After a tremendous 2017, Japanese role-playing games were due for some regression, and that’s exactly what happened this year. There were no all-time classics like Persona 5 or Nier Automata in 2018. Yet it was a decent year for the genre, and we got some JRPGs that I enjoyed quite a bit.
As is annual tradition, here are all of the JRPGs I played in 2018:
Ni no Kuni II (PC/PS4)- I enjoyed every minute of the ~30 hours I spent with the second Ni no Kuni, even if it wasn’t quite as groundbreaking as its predecessor. The story fell apart toward the end, and it was way too easy for my taste (developer Bandai Namco has since patched in difficulty settings), but running around and whacking monsters never got old.
Lost Sphear (PS4/Switch/PC) - The second game from Tokyo RPG Factory, developer of I Am Setsuna, might also be the most forgettable game of 2018. I played about 10 hours of Lost Sphear and I don’t remember a second of it. I think there was something about a moon?
Octopath Traveler (Switch) - Maybe the biggest disappointment of 2018 for me. I liked some aspects of Octopath Traveler—namely, the soundtrack and the combat—but the repetitive structure and boring stories prevented the Switch’s big July exclusive from coming anywhere close to the games it tried to emulate. I really, really wanted to love this one, but I just couldn’t get past the fact that every single chapter played out in the exact same sequence. It became a chore to finish.
Radiant Historia: Perfect Chronology (3DS) - A good remake of one of the better JRPGs of this decade. This 3DS version of the 2010 DS game Radiant Historia is worth your time if you’re in the mood for some time-travel-heavy turn-based goodness. And if you don’t mind dusting off your 3DS.
Dragon Quest Builders (Switch) - More ActRaiser than Minecraft, Dragon Quest Builders is a must-play Switch game and one of my favorites. I can’t wait for the sequel next year.
Secret of Mana (PS4/PC) - This is an interesting one. Not only was this year’s Secret of Mana a bad remake, with a mangled soundtrack and weird blocky graphics, it also made me realize that without the benefit of nostalgia, Secret of Mana has not aged well at all. The moment-to-moment gameplay mostly involves attacking, waiting for your charge meter to reach 100%, and then attacking again. It’s tedious and boring.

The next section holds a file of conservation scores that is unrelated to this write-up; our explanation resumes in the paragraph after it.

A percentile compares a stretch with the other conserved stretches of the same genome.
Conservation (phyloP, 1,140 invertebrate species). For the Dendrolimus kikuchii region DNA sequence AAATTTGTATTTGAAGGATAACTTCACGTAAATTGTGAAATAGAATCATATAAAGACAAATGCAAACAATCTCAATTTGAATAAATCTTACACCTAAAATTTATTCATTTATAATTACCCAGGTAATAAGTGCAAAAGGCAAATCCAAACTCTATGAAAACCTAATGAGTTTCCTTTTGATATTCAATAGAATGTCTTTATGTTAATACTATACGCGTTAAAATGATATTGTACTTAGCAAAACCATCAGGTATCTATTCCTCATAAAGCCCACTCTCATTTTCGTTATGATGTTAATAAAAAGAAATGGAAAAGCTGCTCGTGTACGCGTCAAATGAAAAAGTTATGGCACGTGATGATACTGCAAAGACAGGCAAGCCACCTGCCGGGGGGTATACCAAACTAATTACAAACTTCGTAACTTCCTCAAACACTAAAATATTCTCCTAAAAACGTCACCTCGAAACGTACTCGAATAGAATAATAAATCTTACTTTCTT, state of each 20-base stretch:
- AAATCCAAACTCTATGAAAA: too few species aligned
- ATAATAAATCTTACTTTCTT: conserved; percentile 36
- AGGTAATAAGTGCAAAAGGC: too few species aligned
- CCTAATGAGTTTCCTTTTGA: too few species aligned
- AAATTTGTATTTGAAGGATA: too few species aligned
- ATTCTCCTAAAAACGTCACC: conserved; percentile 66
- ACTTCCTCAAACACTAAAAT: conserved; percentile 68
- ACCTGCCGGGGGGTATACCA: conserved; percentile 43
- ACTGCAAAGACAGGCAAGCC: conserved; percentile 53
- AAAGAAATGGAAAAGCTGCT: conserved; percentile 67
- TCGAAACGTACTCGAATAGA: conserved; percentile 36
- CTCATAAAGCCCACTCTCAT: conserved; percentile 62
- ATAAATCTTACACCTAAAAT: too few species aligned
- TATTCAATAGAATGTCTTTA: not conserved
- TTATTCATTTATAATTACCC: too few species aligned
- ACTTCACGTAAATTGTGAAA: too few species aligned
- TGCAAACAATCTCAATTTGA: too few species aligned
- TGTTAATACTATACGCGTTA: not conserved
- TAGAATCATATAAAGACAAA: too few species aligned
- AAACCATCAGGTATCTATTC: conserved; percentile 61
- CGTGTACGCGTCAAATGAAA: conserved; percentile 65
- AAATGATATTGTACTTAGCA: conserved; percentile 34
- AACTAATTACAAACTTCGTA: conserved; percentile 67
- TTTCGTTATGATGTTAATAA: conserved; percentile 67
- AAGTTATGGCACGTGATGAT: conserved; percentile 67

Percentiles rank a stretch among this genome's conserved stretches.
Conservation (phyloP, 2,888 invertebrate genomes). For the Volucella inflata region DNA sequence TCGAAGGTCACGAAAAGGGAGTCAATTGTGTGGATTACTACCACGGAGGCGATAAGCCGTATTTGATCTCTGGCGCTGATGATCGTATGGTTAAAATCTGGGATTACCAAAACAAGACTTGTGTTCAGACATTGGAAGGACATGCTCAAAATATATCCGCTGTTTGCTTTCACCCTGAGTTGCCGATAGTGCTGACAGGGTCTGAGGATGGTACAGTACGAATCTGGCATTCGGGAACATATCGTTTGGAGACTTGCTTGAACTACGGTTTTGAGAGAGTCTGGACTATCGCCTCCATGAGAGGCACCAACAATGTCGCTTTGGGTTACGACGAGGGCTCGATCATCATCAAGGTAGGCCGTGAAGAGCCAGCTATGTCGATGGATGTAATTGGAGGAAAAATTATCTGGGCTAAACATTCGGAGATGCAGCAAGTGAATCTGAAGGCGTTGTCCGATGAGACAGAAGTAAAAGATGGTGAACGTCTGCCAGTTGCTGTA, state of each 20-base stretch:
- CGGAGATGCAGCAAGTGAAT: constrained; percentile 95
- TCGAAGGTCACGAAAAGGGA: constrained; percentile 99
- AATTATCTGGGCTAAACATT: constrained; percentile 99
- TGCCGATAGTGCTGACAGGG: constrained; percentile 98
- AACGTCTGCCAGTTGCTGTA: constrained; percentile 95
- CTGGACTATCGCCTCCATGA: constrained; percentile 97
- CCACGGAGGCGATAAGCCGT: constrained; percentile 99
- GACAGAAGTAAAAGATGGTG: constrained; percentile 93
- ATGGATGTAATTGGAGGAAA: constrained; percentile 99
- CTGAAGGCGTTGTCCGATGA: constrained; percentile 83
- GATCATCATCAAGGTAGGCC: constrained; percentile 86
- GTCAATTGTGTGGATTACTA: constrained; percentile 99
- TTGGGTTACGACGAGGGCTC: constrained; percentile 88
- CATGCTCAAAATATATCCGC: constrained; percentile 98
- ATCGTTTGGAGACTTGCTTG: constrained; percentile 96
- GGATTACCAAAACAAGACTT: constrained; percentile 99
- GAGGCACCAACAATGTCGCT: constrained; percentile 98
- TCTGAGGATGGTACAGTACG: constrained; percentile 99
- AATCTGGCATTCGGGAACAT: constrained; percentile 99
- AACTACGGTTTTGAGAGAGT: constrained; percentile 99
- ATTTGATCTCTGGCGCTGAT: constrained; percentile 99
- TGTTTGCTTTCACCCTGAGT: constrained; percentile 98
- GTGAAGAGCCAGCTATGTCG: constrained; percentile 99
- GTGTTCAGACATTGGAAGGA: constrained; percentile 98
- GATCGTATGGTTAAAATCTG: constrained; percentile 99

The Alliance Alive (3DS) - I know what you’re thinking, and no, I didn’t just throw three random words together to see if you were paying attention. This 3DS game got my attention when I saw that its story was written by Suikoden director Yoshitaka Murayama. Then it lost my attention after I played it for an hour.
Dark Souls Remastered (PC/PS4/Xbox/Switch) - Does this count as a JRPG? No, no it does not. But I really liked this game.
Dragon Quest XI (PS4/PC) - After some 30 or 40 hours with Dragon Quest XI, I hit what I believe was the halfway point, and then just stopped. I’m not sure why. Perhaps it was the grating, repetitive soundtrack, or perhaps it was the fact that I’d spent the past 30-40 hours mashing the A button without making a single interesting decision or fighting a single challenging boss. One day maybe I’ll come back. Maybe.
Monster Boy and the Cursed Kingdom (PS4/Xbox/Switch) - Based on the Wonder Boy/Monster World games for old Sega systems, Monster Boy is a colorful, difficult platformer with RPG and Metroidvania elements that ranks among my favorite games of the year. You’ve gotta play this one.
Sega Genesis Classics (PS4/Xbox/Switch) - I don’t really need much of an excuse to replay Phantasy Star IV, one of the best JRPGs ever made. Having that on my Switch—along with Land Stalker and Shining Force and many more—is wonderful.
Next year we can expect to see even more JRPGs for Switch, including ports of old Final Fantasy games and a new Fire Emblem. Here’s hoping for great things.